I once directed one of my plays and I really tried to ‘kill the writer’. It was hard and I didn’t succeed! But it was important for me because after that I went to very good directors without difficulty. It was easier for me to not try to be everywhere.
It’s a pleasure to write something that disorientates people and it is what I really like as a spectator; by becoming a part of the action by trying to work out what is going on and to discover again and again that you know nothing. With The Father I really tried to make people feel the story from the inside of the illness. In cinema, we’d say a subjective camera, to make people feel what maybe this character would feel, not to hear about dementia from the outside but from the inside. I thought only theatre could propose that experience.
I think even when you don’t want to write a comedy, theatre is comedy by definition. In French the word is “ludique”[playful]. We say actors are playing, so it’s like they are children. When you write for theatre, it has to be very connected with this part of the soul.
The Father has won awards but the real award was the fact it played for almost three years in France. The fact that we – the actors, the director and so on – really felt that something happened with the public was very powerful for us and the real award. Theatre is about sharing something and that’s the only aim that we had, that’s all.
There’s something very invisible that happens between the stage and the public, there’s a presence. I spend so much time in theatres and listening to the public, so I have an ear for it.
I discovered theatre almost by accident. I really love music and after my first novel I was asked to write a libretto. I didn’t know that it was going to be the way I met theatre. I was very happy during the rehearsals and it was a beautiful experience. It was quite late to discover theatre, I was something like 21, but after that I went often and fell in love with the mystery.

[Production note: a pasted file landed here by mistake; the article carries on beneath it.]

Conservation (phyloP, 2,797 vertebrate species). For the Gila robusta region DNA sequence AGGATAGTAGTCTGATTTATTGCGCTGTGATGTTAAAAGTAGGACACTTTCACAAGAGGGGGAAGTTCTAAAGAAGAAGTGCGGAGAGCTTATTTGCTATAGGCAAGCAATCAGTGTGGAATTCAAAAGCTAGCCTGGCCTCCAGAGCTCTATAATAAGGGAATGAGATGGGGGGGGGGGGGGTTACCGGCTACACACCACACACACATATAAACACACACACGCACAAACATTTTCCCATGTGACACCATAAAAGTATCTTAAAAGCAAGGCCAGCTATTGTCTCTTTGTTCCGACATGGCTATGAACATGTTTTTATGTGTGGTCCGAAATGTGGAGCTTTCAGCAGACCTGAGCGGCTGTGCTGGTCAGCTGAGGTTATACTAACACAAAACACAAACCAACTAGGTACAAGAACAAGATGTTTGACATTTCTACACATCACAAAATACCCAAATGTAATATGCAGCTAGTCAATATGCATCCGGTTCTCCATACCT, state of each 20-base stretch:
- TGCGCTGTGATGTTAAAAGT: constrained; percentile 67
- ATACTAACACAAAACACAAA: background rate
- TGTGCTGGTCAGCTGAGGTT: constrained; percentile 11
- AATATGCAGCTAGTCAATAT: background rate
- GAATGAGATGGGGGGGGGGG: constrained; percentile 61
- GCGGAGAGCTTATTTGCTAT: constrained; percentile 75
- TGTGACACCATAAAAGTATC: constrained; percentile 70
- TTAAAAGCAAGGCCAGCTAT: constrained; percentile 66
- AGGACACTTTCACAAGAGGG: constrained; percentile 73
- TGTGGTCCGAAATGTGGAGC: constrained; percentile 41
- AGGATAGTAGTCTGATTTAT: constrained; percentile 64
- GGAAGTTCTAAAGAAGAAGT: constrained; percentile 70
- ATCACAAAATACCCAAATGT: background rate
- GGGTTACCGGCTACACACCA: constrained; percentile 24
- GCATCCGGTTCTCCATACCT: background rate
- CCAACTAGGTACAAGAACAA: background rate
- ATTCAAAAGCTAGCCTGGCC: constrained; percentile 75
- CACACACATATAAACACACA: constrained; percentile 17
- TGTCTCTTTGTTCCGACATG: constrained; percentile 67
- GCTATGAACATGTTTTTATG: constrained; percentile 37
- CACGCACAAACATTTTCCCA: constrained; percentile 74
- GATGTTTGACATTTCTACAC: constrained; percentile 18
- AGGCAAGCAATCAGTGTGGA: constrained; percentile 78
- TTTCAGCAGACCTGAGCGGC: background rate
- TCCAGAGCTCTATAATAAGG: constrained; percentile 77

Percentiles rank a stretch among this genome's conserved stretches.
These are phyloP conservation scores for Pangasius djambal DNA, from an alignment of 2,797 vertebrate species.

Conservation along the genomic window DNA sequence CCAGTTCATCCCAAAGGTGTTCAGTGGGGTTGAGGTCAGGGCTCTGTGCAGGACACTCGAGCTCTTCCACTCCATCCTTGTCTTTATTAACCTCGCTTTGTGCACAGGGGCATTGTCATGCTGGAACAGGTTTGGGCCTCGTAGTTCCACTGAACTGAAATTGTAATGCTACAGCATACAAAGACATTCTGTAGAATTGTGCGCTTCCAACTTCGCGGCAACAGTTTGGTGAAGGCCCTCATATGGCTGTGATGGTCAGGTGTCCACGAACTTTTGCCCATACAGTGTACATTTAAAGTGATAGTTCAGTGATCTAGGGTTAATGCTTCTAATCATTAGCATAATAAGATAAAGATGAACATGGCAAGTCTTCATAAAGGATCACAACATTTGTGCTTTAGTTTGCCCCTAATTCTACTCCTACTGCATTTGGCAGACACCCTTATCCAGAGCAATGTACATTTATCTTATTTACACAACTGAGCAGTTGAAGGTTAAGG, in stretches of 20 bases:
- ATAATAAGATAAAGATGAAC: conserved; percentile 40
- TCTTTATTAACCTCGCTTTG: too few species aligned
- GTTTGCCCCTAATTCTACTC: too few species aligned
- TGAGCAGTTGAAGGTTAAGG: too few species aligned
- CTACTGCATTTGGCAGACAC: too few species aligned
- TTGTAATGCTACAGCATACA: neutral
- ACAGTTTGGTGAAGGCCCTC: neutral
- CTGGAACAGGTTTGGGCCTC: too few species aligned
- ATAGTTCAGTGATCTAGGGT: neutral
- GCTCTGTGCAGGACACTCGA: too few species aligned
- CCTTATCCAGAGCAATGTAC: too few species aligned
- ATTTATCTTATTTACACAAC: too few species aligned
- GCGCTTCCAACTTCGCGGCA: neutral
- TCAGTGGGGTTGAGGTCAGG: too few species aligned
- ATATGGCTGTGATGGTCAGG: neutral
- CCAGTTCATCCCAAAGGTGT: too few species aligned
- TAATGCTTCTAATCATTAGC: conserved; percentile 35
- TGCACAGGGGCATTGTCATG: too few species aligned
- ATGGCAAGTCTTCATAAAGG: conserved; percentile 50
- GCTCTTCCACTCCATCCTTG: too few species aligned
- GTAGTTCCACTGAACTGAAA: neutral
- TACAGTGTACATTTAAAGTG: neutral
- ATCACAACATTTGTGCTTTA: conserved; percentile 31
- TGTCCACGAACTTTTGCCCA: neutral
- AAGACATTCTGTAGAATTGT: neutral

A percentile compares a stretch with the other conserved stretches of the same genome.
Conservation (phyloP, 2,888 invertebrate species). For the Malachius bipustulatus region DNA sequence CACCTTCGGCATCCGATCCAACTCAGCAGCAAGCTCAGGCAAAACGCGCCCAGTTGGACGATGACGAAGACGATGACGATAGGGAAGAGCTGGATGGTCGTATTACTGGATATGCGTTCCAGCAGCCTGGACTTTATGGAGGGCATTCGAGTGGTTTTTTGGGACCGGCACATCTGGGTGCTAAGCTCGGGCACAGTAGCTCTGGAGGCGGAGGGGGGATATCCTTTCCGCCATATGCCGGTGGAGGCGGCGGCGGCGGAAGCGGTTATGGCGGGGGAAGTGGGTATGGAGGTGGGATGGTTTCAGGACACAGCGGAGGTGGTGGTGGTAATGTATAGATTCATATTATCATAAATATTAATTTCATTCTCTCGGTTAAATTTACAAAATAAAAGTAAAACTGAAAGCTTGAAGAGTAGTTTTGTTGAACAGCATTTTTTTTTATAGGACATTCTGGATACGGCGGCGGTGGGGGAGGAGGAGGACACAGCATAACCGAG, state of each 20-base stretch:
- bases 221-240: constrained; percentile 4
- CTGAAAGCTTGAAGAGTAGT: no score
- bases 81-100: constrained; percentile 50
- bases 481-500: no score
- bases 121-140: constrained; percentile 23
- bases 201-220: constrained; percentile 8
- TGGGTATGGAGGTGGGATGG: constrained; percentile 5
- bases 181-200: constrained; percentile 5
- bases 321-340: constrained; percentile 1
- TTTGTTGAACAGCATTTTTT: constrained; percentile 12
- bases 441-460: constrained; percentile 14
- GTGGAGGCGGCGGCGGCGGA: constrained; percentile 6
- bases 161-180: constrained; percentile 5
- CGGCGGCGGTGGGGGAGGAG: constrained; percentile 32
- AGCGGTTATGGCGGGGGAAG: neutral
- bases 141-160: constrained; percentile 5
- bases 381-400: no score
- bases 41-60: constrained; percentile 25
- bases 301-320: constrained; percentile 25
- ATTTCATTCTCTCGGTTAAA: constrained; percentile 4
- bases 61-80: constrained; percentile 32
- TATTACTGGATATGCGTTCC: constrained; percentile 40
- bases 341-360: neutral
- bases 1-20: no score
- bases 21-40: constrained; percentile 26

As a playwright and novelist, for me, it isn’t the story that decides which medium it should be written in, it’s the desire itself. I think it’s quite impossible to begin to write a novel and then to realise that it’s a play or vice versa. It’s not the same desire, there is a huge difference. Personally I realised that the actors for whom I was writing often decide for the play, for me. It’s almost like having a muse. When you write a novel you are really alone.
There are a lot of British actors that could be muses. For example, I wanted to see Hamlet because of Benedict Cumberbatch, because I really love him in Sherlock.
To write for theatre is to dream about sharing something, sharing an experience that is bigger than yourself. This is what is very beautiful about the theatre for me.
Each play is a new story and what you did before is useless. What is very joyful for me is that it’s easier for me now to do what I really want to do, to work with people I really want to work with, especially to work with the actors I dreamt about.